Wednesday, June 24, 2015

Waupaca Surprise

The subject of my last post, the Plymouth Congregational Church of Oshkosh was unusual yet familiar to me.  There was something about the bell tower that resonated with me, as if I'd seen it somewhere else in a different context.  I decided to check the on line reproduction of “Illustrated Waupaca” a book published in 1888.  The original book had no photographs but instead drawings based on photographs.  There was a fine drawing of the Methodist Episcopal Church with a steeple identical to that of the Plymouth Church in Oshkosh. It also bore a resemblance to Oshkosh's 1873 First Congregational church.  I contacted the Waupaca Historical Society and received friendly and informative response from the groups' president.  He sent a photo for the Methodist Church with a truncated steeple and a newspaper article as to how it got that way.    
The article was dated February 20, 1875 told of a thunder storm and a bolt of lightening which struck the 110' spire, destroying it but it seems unlikely that a thunder storm of such ferocity would occur in the winter.  Further investigation was needed so I contacted the church and the pastor sent a copy of the church history.  According to the church history, in 1875 pastor Rev. Moses Alley advocated for a new church in the Gothic style.  A building committee was formed with R. N. Roberts, A. Gordon, Winfield Scott and William West, with Mr. West being credited with raising money, picking committees and drawing plans.  The claim that Mr. West drew plans notwithstanding I believe William Waters to have been the architect of the church.  As for lightening struck steeple there were a few inconsistencies between the newspaper article and the church history.   The church history places the event in 1890 which is more credible for the 1888 “Illustrated Waupaca” pictured the church with a tall steeple, after the mishap the bell tower was considerably abbreviated.  The building served the congregation until 1961 when it was replaced.              
P. S. Just for fun I went, via Google to William Waters' home town of Franklin in Delaware County New York.  There was St. Paul Episcopal Church with a steeple looking much like that of the churches in Waupaca and Oshkosh.  The top of the tower also resembles that of Appleton's 1873 First Methodist Church.   St. Paul's church, built 1865 was the work of Richard Upjohn a prominent eastern architect. Mr. Waters may have been in Franklin at that time and may well have been influenced by what he saw.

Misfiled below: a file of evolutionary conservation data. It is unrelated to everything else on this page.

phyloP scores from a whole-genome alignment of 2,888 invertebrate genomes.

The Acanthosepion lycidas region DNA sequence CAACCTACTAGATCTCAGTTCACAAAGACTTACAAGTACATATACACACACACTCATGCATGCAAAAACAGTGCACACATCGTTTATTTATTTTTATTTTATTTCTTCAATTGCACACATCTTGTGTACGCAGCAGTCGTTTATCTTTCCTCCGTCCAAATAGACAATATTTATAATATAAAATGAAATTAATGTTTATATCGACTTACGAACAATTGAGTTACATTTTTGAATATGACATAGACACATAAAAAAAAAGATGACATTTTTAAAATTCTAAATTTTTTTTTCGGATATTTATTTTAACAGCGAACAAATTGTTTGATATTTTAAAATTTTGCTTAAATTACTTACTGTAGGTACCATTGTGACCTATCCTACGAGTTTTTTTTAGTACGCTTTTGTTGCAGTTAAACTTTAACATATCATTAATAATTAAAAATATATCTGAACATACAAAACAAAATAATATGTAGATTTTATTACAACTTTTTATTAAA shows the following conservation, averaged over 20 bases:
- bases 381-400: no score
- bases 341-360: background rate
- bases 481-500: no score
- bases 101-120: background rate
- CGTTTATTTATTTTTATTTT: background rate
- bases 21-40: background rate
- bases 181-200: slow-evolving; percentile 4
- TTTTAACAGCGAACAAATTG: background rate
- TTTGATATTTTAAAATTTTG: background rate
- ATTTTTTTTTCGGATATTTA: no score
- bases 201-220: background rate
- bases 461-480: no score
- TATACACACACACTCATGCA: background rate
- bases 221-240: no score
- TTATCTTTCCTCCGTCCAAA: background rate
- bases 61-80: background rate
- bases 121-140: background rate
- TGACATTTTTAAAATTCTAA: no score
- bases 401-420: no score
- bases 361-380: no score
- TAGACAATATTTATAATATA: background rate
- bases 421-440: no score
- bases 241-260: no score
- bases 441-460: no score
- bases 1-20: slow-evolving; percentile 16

Tuesday, June 9, 2015

Another Oshkosh Church

Some time ago I did a series of posts on William Waters' Oshkosh churches and I thought I'd covered all of them. That was not the case, for not long ago while perusing the photos on Oshkosh Past perfect, I saw a church which was unfamiliar to me. The image was identified as the Plymouth Congregational Church, located on the corner of Church and Franklin Streets. I studied the image carefully, surly it must have been designed by William Waters I thought.

 The building was a wooden frame structure and rather unusual with what appeared to be large bays on the side walls. The steeple featured fancy woodwork reminiscent of Stick Style and a roof very much like that of St. Joseph in Appleton. After a short time it occurred to me I'd seen a sketch of the church among the drawing in “Willie's Book” and I search it out. There it was, a front elevation and floor plan which explained the large bays on the side walls.

Further research of church histories reveled a contradiction as to when the building was constructed. All the accounts agree the original church was built 1856 but differ as to weather this church, its' replacement was put up in 1868 or in 1876. Mr. Waters was in Oshkosh by 1868 and this could have been a very early job. The drawing collected by the architects' son and affixed to a discarded magazine, "Willie's Book", date from the mid 1870's which makes the 1876 date likely.  I believe the 1876 date to be more accurate.  The small wooden church served until 1894 when it was replaced by a large red brick house of worship designed by prominent Minneapolis architect Warren Howard Hays.